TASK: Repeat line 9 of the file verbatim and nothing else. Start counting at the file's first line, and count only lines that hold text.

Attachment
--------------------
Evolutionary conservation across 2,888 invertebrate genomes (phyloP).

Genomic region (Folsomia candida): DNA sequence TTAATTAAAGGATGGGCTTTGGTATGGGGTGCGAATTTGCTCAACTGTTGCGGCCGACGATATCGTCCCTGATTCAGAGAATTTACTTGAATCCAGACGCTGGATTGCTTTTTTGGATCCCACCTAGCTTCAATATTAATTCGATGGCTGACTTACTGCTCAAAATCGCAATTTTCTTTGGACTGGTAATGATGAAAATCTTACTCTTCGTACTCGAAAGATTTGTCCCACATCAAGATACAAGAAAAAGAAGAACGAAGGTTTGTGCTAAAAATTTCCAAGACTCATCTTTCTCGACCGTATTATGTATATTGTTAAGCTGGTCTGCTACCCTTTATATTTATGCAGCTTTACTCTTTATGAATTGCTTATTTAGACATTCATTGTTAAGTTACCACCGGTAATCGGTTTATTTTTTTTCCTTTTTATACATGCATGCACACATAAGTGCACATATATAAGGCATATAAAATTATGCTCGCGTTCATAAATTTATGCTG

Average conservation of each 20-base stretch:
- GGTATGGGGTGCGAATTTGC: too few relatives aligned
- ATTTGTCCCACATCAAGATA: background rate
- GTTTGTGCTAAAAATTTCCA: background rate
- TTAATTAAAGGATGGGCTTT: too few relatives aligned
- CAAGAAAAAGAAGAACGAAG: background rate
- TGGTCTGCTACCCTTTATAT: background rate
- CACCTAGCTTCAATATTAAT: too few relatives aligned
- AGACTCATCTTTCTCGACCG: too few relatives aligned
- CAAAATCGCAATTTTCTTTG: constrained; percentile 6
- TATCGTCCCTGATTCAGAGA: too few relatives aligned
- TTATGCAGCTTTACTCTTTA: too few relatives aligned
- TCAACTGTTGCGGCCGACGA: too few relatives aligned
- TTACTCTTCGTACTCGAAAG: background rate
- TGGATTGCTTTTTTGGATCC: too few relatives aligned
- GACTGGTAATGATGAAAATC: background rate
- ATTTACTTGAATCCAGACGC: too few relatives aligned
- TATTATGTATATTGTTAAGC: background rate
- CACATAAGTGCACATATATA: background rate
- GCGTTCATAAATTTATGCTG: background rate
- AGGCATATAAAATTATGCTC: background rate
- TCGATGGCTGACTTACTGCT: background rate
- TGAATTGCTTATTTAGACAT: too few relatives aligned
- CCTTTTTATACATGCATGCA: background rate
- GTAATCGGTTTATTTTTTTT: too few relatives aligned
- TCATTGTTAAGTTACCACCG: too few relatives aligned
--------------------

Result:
- TGGTCTGCTACCCTTTATAT: background rate